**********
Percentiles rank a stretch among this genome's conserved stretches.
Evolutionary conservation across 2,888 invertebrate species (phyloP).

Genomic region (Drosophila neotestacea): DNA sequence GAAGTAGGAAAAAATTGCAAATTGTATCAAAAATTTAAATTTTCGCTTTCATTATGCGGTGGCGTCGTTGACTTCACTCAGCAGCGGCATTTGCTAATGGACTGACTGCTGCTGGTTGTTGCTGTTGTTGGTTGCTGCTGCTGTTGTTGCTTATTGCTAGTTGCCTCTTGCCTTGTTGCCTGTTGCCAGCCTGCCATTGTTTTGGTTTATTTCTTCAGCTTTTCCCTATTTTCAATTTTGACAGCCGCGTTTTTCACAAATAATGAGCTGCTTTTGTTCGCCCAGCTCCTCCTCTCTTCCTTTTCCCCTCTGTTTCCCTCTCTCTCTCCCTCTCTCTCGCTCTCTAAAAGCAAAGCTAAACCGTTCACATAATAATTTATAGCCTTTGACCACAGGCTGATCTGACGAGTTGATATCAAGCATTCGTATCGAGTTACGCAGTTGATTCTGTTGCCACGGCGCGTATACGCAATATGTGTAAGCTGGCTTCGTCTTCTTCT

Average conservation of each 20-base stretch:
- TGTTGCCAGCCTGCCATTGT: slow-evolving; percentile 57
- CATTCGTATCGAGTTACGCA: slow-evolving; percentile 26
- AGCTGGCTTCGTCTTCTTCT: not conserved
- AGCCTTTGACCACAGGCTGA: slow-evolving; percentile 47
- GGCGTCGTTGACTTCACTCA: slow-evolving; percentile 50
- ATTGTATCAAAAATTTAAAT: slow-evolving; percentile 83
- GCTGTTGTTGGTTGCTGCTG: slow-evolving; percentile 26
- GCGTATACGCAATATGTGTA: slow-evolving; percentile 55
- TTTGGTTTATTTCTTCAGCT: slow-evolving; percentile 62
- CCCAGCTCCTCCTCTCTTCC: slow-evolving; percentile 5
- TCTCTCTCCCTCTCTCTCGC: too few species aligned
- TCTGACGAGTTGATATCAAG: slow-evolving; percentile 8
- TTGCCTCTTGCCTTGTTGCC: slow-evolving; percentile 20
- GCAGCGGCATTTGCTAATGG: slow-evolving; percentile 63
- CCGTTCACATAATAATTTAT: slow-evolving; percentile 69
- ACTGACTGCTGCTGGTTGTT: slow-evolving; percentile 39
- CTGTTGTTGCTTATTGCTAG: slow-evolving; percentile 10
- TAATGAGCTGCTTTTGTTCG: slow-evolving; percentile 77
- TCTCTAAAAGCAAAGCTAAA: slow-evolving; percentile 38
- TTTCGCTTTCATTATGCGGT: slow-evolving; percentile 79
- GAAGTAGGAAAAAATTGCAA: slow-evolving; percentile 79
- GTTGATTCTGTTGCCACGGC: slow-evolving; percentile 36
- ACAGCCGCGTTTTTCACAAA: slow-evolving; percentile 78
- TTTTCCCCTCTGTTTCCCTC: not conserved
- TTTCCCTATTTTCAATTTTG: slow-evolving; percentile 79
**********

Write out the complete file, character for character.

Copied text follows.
Percentiles rank a stretch among this genome's conserved stretches.
Evolutionary conservation across 2,888 invertebrate species (phyloP).

Genomic region (Drosophila neotestacea): DNA sequence GAAGTAGGAAAAAATTGCAAATTGTATCAAAAATTTAAATTTTCGCTTTCATTATGCGGTGGCGTCGTTGACTTCACTCAGCAGCGGCATTTGCTAATGGACTGACTGCTGCTGGTTGTTGCTGTTGTTGGTTGCTGCTGCTGTTGTTGCTTATTGCTAGTTGCCTCTTGCCTTGTTGCCTGTTGCCAGCCTGCCATTGTTTTGGTTTATTTCTTCAGCTTTTCCCTATTTTCAATTTTGACAGCCGCGTTTTTCACAAATAATGAGCTGCTTTTGTTCGCCCAGCTCCTCCTCTCTTCCTTTTCCCCTCTGTTTCCCTCTCTCTCTCCCTCTCTCTCGCTCTCTAAAAGCAAAGCTAAACCGTTCACATAATAATTTATAGCCTTTGACCACAGGCTGATCTGACGAGTTGATATCAAGCATTCGTATCGAGTTACGCAGTTGATTCTGTTGCCACGGCGCGTATACGCAATATGTGTAAGCTGGCTTCGTCTTCTTCT

Average conservation of each 20-base stretch:
- TGTTGCCAGCCTGCCATTGT: slow-evolving; percentile 57
- CATTCGTATCGAGTTACGCA: slow-evolving; percentile 26
- AGCTGGCTTCGTCTTCTTCT: not conserved
- AGCCTTTGACCACAGGCTGA: slow-evolving; percentile 47
- GGCGTCGTTGACTTCACTCA: slow-evolving; percentile 50
- ATTGTATCAAAAATTTAAAT: slow-evolving; percentile 83
- GCTGTTGTTGGTTGCTGCTG: slow-evolving; percentile 26
- GCGTATACGCAATATGTGTA: slow-evolving; percentile 55
- TTTGGTTTATTTCTTCAGCT: slow-evolving; percentile 62
- CCCAGCTCCTCCTCTCTTCC: slow-evolving; percentile 5
- TCTCTCTCCCTCTCTCTCGC: too few species aligned
- TCTGACGAGTTGATATCAAG: slow-evolving; percentile 8
- TTGCCTCTTGCCTTGTTGCC: slow-evolving; percentile 20
- GCAGCGGCATTTGCTAATGG: slow-evolving; percentile 63
- CCGTTCACATAATAATTTAT: slow-evolving; percentile 69
- ACTGACTGCTGCTGGTTGTT: slow-evolving; percentile 39
- CTGTTGTTGCTTATTGCTAG: slow-evolving; percentile 10
- TAATGAGCTGCTTTTGTTCG: slow-evolving; percentile 77
- TCTCTAAAAGCAAAGCTAAA: slow-evolving; percentile 38
- TTTCGCTTTCATTATGCGGT: slow-evolving; percentile 79
- GAAGTAGGAAAAAATTGCAA: slow-evolving; percentile 79
- GTTGATTCTGTTGCCACGGC: slow-evolving; percentile 36
- ACAGCCGCGTTTTTCACAAA: slow-evolving; percentile 78
- TTTTCCCCTCTGTTTCCCTC: not conserved
- TTTCCCTATTTTCAATTTTG: slow-evolving; percentile 79